The pan-Eurasian language family may have originated in China about 9,000 years ago

  A linguistic study published in the journal Nature on November 10 pointed out that the pan-Eurasian language family-including Japanese, Korean, Tungusic, Mongolian, and Turkic-may have all originated in China about 9,000 years ago, and Spread under the development of agriculture. This research helped clarify an important period in the history of languages ​​in Eastern Europe and Asia.
  The pan-Eurasian language family spread throughout Eurasia, from Japan, Korea, and Siberia in the east to Turkey in the west.
  Scientists from the Max Planck Institute for Human History in Germany combined the three disciplines of historical linguistics, ancient DNA research and archaeology, and discovered that the Pan-Eurasian language family can be traced back to ancient farmers who planted millet in the Liaohe Valley in northeastern China about 9,000 years ago. . These farmers later traveled across Northeast Asia, and the pan-Eurasian language family was also taken to Siberia and grasslands in the north and west, and Korea and Japan in the east.
  The research results challenged the “herder hypothesis,” which believes that the origin of the pan-Eurasian language family is more recent, probably from 2000 to 1000 BC, and it was spread by herders migrating from the eastern grasslands.

  Recently, researchers at Rutgers University in the United States who are studying new coronary pneumonia have used a cupping-like suction technique to invent a new method of delivering DNA molecules into skin cells. This method provides an easy-to-use, cost-effective and highly scalable platform for laboratory and clinical applications of nucleic acid-based therapies and vaccines. Related papers are published on the website of “Science Advances” magazine.
  In experiments on rodents, the research team used the inhalation method to deliver the DNA new crown vaccine, which produced a strong immune response, which was about 100 times stronger than the vaccine alone. “This suction-based technique is achieved by injecting DNA and applying moderate negative pressure on the skin in a completely non-invasive manner.” Senior author of the study, Rutgers-New Brunswick Lin Hao (transliteration), a professor at the University’s Department of Mechanical and Aerospace Engineering, said.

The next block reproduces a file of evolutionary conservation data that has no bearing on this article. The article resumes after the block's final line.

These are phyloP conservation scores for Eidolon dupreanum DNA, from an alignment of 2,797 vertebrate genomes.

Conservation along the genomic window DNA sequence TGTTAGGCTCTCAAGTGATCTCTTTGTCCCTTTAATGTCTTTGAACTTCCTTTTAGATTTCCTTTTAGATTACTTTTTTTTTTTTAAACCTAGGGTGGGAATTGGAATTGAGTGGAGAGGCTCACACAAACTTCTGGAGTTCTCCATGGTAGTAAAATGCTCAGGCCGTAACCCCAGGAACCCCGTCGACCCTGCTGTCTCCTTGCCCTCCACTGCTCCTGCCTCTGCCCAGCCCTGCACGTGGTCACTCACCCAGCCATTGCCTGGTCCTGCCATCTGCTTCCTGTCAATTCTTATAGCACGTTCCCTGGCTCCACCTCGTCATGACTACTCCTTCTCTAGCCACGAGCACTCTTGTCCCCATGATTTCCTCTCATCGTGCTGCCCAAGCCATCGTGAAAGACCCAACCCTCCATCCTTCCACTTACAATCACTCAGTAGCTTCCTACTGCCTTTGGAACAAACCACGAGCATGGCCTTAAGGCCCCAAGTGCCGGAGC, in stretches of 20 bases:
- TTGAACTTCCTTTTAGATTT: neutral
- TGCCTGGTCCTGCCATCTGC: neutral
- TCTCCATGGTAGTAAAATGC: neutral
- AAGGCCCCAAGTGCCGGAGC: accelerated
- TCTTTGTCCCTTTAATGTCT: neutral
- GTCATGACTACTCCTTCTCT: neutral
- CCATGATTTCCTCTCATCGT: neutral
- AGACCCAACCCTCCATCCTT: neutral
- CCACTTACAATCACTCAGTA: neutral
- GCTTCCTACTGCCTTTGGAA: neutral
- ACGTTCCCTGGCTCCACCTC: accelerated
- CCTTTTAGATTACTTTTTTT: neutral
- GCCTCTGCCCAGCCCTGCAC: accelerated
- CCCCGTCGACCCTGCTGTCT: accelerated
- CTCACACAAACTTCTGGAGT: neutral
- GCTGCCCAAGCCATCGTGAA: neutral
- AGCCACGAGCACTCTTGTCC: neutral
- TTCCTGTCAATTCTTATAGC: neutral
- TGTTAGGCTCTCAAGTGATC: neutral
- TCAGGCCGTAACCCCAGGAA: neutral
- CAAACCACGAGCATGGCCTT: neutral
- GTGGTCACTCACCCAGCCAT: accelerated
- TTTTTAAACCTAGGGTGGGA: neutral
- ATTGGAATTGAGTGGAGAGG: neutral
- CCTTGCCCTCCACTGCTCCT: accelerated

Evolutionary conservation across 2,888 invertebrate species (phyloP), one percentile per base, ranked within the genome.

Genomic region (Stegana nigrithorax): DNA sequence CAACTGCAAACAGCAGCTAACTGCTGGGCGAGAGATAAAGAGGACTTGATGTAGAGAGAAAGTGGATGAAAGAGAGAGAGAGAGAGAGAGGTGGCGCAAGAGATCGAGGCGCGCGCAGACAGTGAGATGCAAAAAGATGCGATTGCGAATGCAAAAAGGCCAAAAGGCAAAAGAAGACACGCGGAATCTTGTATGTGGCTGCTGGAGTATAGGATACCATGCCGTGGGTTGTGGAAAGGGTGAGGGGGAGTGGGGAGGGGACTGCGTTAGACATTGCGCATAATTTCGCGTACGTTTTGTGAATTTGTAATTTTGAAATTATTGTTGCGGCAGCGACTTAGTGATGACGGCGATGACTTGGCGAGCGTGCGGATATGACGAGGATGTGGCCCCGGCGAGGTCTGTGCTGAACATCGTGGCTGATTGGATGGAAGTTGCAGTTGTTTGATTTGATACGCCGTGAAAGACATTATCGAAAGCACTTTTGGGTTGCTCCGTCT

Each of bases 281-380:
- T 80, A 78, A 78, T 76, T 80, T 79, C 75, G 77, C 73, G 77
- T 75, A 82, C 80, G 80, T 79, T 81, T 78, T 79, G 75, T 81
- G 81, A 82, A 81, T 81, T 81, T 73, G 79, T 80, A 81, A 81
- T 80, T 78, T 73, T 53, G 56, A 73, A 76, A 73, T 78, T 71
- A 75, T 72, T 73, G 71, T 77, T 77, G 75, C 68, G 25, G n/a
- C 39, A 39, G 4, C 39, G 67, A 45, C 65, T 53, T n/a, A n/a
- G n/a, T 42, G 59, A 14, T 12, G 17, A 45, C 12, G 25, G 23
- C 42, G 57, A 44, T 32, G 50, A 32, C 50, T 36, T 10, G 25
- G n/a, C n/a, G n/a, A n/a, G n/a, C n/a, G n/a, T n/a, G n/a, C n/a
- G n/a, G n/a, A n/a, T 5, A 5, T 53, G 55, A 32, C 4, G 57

Cupping is a traditional treatment in which a heated cup is placed on the skin to generate negative pressure and increase blood circulation in the area to promote healing. Nucleic acid medicine is a next-generation technology that uses DNA, RNA, and other biological molecules that control genetic information. Recently, in response to the new coronavirus pneumonia, several nucleic acid-based vaccines have been designed, manufactured and distributed on a large scale.
  After vaccination, synthetic nucleic acid enters the host cell and uses the cellular mechanism to guide the production of encoded protein, thereby triggering an immune response. A key step in this process is transfection, that is, the purified nucleic acid is transported through the cell membrane barrier to the cytoplasm (RNA) and nucleus (DNA) of the host cell.
  However, DNA and RNA molecules will not automatically enter the host cell, but will rapidly degrade. The previous method was to wrap lipid nanoparticles and apply an electric field, but this method usually produces inflammation, pain, and tissue damage.
  In this study, the researchers directly applied suction to the skin area after injecting purified DNA, creating negative pressure on the top of the skin. Suction creates tension and relaxation in all layers of the skin, triggering skin cells to absorb DNA molecules. The researchers said that this new method is simple, painless, and has no known side effects.